The Secret to Influential Management Research? It All Comes Down to Data
Stevens Business Professor Credits His Industry Connections in Becoming Ranked Among World's Top Researchers in Management Strategy
One of the greatest frustrations academic researchers face, in doing research that creates impact in the business world, is obtaining meaningful data from the workplace.
Dr. Richard Reilly has never had that problem.
While many of his contemporaries in the field of management research often get their data from simulations, Dr. Reilly taps his extensive industry and consulting work, which has given him a rich set of numbers to work with, from a background at Bell Labs, AT&T and ETS.
“You always have this dilemma as a researcher in this area — are you able to design experiments with the right controls, protected from methodological attacks and with a population relevant to your results?” Dr. Reilly said. “Working with these organizations helped me design studies that were particularly useful.”
Dr. Reilly’s work continues to be impactful in how people think about talent management. In fact, earlier this month, he was recognized by Academy of Management Learning and Education as being among the top 1 percent of all researchers in human resource management and strategy, as measured by textbook citations. That success, he said, comes from his use of real industry data.
Now an emeritus professor at the School of Business, Dr. Reilly ran the school’s doctoral program back when it was the Howe School of Technology Management. He brought to Stevens a reputation as a leading thinker in talent evaluation, from standardized testing of students to annual reviews of employees.
Technology changing the game for supervisors
You might think that, for a researcher that looked under the hood of many companies, Dr. Reilly would know which organizations were best at talent assessment, “but I have almost never come across a performance appraisal system people were happy with.” And that’s become more pronounced in a tech-driven workplace that’s become more remote and virtual.
“Technology has changed everything about the way we work — from the tools we use to how teams collaborate,” he said. “The way people work now demands different models of performance assessment. People aren’t employees today so much as they are independent agents with assignments and goals. Supervisors have to really focus on goal setting, as opposed to the past, where there were any number of criteria employees were evaluated on.”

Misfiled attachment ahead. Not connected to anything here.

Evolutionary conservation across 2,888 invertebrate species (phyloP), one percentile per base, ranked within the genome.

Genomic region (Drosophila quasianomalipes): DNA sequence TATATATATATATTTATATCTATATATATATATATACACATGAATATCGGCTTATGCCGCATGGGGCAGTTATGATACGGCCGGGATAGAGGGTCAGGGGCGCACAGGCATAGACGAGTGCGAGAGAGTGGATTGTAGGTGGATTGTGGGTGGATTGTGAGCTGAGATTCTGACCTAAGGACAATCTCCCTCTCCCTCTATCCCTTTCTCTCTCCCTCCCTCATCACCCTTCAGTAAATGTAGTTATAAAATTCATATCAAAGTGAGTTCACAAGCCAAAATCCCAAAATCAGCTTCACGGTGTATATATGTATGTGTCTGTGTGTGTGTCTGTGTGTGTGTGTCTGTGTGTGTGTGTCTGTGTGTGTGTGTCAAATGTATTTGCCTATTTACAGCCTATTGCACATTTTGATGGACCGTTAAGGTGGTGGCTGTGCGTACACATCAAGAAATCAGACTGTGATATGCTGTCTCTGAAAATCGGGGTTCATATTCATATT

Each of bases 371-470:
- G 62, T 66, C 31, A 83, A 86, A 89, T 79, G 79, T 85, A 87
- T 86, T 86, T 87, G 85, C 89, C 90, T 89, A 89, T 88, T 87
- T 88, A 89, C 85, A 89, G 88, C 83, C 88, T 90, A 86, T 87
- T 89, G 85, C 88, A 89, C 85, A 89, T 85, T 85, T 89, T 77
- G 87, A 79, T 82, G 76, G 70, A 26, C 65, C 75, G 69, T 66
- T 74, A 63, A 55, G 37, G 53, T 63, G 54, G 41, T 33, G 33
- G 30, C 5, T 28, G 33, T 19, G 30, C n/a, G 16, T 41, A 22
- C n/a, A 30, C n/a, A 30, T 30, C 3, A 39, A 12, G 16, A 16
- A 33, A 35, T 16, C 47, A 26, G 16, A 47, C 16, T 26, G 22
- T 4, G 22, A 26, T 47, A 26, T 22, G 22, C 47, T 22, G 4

Much of his early research with ETS focused on fairness in testing. It’s an issue that’s still in the headlines; a highly publicized lawsuit against Harvard University is focused on how the school evaluates personality traits among applicants, particularly those of Asian descent.
“The issue with testing is that the outcome in higher education is so much harder to pin down,” Dr. Reilly said. “Is it grades, or something more nuanced, more complex? I got interested in looking in the issues around fairness in tests, as it relates to gender and background.”
He called his work at ETS “a post-doc for me, a chance to work with the giants of measurement and statistics.”
“ETS had the best research organization in assessment and statistics,” he said. “It really laid the groundwork for me to make the move to AT&T, where I looked at things like the factors that influence how managers assess their employees, or how different kinds of feedback influence employee performance.”
His corporate work also gave him additional depth that he’d use after transitioning to academia.
“I taught research methods and multivariate statistics, and I used real-world examples from both ETS and AT&T in my teaching and research,” he said. “Understanding these organizations and how they work gave me access to data that helped me do meaningful research, write articles and teach to what was actually going on in the workplace.”
'A terrific mentor'
Those insights made him a popular advisor to Ph.D. students like Dr. James Smither, a professor of management and leadership at La Salle University, who was advised by Dr. Reilly as a Ph.D. student at Stevens in the early 1980s. Their relationship extended far beyond their time at Castle Point, as they co-authored nearly 20 papers over the years; he called Dr. Reilly “a terrific mentor who showed me how one becomes, and succeeds as, a scholar.”
“Dick is always intellectually curious, filled with ideas and insights,” Dr. Smither said. “He’s the rare person who is both an gifted scholar and a highly regarded practitioner in his field. Knowing Dick has been the luckiest break in my career and a great personal blessing.”
Not surprisingly, given their history, Dr. Smither is also highly ranked on the Academy of Management list.
Working within Stevens’ culture of technology and data led Dr. Reilly to apply his insights in new areas, such as new product development and innovation management. He published a book alongside Dr. Gary Lynn, a professor at the School of Business, that focused on the factors that help determine the success of new products in the market.
“Coming to Stevens gave me access to incredible colleagues and doctoral students that helped me do more research,” he said. “It was a great factor in helping me become successful.”